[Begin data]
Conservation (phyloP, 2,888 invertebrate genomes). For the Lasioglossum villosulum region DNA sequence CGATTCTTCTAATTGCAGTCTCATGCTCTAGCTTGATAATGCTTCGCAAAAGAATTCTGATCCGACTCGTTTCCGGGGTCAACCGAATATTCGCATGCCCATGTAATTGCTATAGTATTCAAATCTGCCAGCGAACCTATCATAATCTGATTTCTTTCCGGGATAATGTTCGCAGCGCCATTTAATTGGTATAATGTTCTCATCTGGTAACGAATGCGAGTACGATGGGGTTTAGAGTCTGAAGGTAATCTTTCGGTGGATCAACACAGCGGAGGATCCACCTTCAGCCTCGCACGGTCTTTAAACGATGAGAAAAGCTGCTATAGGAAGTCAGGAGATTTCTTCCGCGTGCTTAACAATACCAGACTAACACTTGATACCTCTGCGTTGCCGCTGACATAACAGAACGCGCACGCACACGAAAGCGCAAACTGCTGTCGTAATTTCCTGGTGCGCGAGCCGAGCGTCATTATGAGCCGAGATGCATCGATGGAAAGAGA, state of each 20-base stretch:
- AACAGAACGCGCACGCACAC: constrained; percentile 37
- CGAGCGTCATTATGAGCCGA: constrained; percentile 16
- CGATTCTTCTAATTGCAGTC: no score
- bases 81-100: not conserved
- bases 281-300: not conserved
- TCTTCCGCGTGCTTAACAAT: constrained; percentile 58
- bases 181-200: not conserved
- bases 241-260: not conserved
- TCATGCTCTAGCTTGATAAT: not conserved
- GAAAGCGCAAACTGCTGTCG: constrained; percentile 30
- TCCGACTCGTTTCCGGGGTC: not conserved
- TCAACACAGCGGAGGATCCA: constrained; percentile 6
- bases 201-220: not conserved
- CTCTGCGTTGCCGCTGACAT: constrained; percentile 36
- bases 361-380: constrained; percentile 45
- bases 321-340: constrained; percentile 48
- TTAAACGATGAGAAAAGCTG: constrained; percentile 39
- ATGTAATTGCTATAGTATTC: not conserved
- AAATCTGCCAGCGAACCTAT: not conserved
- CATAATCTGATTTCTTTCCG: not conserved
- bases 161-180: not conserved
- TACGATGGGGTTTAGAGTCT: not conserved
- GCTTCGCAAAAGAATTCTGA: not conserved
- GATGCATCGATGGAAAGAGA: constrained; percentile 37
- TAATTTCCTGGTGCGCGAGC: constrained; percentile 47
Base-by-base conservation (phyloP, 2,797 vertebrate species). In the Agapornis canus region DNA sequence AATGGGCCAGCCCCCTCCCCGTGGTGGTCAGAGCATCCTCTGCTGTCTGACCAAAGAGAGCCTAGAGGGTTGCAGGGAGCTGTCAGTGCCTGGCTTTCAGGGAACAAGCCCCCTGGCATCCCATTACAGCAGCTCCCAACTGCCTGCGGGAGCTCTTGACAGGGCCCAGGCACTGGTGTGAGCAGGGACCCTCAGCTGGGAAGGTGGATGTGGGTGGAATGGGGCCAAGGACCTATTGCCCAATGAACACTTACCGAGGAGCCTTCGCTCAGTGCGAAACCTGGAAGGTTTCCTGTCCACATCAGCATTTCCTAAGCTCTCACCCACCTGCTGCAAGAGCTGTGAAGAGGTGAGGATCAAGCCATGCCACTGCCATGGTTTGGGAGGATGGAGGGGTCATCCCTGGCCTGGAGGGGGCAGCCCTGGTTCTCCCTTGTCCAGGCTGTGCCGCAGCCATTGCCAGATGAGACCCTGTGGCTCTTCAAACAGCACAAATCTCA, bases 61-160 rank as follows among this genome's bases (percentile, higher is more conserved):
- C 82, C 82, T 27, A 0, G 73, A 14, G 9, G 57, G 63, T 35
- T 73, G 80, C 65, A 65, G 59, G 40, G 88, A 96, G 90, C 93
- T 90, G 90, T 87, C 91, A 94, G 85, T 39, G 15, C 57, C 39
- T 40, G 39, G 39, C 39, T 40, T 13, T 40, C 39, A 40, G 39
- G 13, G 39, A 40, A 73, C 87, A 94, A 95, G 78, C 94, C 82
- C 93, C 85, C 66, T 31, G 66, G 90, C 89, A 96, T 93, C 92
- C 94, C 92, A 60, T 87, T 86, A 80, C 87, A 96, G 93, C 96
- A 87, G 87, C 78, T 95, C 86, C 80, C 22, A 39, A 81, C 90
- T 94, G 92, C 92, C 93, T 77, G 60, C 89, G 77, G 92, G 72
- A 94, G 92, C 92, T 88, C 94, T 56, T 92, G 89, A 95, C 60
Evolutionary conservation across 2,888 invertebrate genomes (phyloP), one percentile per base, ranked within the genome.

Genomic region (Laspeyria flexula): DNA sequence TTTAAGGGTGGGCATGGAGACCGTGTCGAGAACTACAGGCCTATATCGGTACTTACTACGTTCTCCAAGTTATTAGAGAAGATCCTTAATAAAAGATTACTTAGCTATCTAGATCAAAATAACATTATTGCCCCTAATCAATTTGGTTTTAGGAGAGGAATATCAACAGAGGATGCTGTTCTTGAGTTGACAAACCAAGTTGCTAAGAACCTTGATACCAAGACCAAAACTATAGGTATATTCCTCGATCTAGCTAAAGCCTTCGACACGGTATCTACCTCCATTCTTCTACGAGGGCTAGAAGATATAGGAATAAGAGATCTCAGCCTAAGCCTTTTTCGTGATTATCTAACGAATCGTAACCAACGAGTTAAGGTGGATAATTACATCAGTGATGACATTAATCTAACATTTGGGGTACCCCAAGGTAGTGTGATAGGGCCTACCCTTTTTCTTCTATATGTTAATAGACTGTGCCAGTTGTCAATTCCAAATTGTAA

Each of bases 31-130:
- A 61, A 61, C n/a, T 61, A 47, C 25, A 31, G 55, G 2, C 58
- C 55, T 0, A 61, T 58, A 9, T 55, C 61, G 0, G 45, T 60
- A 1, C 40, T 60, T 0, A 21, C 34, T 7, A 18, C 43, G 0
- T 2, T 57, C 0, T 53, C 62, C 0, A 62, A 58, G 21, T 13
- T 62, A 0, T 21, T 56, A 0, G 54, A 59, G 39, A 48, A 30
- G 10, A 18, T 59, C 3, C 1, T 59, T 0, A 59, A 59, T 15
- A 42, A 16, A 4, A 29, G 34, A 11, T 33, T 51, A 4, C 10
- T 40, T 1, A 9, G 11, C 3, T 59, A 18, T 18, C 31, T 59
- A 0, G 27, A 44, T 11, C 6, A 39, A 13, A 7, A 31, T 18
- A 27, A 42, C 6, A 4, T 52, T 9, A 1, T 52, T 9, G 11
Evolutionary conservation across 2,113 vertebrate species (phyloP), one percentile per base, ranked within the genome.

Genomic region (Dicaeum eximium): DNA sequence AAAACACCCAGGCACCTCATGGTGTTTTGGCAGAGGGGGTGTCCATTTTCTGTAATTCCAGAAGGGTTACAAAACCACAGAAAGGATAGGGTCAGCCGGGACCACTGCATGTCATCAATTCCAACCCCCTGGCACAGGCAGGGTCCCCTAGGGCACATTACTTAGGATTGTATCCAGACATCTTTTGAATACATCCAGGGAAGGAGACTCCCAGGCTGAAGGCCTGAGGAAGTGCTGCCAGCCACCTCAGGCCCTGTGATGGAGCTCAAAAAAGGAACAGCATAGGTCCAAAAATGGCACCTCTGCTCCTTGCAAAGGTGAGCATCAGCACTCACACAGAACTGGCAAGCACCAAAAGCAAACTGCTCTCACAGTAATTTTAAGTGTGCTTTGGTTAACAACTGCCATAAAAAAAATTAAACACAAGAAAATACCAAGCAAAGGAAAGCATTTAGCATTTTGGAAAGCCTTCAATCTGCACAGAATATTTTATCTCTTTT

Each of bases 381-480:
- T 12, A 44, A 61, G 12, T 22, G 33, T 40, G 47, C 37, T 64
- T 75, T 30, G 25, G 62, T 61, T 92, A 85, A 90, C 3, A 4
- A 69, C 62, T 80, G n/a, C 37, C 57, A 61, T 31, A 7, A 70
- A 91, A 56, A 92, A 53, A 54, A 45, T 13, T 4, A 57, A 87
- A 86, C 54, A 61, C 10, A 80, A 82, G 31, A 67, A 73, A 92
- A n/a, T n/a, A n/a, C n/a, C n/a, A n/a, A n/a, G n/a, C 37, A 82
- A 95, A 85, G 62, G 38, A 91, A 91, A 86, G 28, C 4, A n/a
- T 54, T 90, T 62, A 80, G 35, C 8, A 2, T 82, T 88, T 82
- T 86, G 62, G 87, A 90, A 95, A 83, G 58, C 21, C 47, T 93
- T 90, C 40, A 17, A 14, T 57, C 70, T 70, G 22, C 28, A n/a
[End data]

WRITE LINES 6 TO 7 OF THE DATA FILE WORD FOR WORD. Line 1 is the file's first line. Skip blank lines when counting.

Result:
- bases 281-300: not conserved
- TCTTCCGCGTGCTTAACAAT: constrained; percentile 58